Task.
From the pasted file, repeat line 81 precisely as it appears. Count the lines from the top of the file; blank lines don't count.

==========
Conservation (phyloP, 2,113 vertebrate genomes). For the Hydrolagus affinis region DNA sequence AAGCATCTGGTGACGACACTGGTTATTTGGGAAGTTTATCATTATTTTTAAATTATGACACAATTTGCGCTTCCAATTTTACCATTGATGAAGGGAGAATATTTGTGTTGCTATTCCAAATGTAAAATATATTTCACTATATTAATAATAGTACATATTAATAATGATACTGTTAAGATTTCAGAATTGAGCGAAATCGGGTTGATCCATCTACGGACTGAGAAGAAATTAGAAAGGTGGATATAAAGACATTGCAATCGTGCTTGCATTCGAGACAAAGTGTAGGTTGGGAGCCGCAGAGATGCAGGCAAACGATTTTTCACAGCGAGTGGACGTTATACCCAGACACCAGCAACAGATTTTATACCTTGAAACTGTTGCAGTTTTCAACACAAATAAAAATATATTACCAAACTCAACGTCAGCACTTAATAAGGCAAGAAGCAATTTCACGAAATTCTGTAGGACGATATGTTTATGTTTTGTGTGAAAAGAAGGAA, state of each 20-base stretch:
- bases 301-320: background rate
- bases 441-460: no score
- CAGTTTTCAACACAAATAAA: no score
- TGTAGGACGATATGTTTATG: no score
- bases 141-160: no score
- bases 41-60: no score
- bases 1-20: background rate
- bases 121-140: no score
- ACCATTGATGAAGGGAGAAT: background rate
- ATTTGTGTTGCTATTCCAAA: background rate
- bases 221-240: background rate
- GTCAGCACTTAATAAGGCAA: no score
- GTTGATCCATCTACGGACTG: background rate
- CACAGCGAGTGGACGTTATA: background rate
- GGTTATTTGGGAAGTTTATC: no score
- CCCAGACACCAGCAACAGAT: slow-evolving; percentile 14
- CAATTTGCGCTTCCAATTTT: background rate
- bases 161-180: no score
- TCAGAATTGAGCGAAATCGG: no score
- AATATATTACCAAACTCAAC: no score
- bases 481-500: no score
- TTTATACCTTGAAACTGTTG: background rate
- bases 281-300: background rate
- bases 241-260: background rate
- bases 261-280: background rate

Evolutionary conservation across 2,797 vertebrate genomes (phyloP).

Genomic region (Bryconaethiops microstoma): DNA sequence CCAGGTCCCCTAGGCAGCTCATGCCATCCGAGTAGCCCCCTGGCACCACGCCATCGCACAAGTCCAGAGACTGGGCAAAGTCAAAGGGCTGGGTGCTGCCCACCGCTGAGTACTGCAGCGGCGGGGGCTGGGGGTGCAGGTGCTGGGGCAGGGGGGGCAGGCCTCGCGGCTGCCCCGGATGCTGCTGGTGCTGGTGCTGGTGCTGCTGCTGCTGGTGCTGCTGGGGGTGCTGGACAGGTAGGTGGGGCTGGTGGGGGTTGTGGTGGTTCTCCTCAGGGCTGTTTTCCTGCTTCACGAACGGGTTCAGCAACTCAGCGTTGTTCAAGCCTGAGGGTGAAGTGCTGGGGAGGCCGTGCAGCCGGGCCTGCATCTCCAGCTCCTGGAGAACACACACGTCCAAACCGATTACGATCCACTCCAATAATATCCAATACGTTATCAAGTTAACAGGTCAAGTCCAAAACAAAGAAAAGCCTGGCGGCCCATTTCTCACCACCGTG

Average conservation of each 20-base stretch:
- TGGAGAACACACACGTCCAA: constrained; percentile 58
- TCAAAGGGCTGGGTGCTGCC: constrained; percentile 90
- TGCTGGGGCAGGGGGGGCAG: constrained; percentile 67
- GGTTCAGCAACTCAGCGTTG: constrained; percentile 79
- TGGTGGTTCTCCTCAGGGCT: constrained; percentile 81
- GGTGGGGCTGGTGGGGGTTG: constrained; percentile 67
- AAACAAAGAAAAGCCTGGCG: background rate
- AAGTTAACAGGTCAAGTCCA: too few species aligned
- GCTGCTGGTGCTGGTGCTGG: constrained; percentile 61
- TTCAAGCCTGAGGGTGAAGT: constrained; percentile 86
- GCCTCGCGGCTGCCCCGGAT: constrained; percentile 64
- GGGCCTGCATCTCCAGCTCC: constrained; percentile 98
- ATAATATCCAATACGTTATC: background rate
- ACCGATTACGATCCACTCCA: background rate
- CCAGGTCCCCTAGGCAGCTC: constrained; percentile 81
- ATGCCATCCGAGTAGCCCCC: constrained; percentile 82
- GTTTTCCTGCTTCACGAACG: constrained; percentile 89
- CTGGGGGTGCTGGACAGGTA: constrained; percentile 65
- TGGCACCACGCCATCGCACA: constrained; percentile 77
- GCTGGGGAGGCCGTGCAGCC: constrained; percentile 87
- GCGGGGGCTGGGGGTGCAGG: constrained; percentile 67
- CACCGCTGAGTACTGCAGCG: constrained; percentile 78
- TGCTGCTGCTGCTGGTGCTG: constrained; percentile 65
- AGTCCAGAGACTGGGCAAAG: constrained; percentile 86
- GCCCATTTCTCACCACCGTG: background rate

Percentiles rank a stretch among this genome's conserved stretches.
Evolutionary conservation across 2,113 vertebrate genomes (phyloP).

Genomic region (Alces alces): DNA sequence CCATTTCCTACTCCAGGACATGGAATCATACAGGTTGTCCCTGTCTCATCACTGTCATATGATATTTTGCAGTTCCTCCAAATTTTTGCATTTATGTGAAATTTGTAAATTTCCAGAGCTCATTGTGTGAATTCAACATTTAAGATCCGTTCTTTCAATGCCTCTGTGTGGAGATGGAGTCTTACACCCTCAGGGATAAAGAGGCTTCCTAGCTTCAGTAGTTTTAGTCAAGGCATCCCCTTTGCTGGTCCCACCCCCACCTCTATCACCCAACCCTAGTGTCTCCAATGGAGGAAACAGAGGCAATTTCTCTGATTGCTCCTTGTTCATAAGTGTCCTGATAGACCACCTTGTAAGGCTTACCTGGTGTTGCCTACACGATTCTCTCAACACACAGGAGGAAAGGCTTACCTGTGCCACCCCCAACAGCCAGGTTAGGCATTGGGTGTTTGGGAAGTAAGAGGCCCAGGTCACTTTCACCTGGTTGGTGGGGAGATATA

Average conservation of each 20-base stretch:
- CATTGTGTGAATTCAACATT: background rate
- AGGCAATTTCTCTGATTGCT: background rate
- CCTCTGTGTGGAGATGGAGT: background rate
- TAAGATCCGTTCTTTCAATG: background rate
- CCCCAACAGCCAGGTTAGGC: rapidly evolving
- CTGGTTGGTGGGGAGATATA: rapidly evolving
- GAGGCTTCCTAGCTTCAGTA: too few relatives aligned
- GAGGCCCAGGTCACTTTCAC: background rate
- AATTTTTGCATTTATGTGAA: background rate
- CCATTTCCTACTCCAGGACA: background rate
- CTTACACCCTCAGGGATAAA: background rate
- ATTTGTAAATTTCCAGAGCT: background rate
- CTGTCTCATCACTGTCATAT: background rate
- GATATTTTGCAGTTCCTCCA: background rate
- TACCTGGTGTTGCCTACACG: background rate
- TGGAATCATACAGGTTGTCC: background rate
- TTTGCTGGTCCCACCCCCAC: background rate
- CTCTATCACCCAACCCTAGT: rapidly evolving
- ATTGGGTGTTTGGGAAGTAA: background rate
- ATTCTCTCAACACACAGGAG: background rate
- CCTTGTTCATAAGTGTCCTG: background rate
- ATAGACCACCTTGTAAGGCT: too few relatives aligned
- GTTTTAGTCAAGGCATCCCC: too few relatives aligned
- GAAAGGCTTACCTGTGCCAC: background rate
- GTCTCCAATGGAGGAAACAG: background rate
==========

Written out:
- GTTTTAGTCAAGGCATCCCC: too few relatives aligned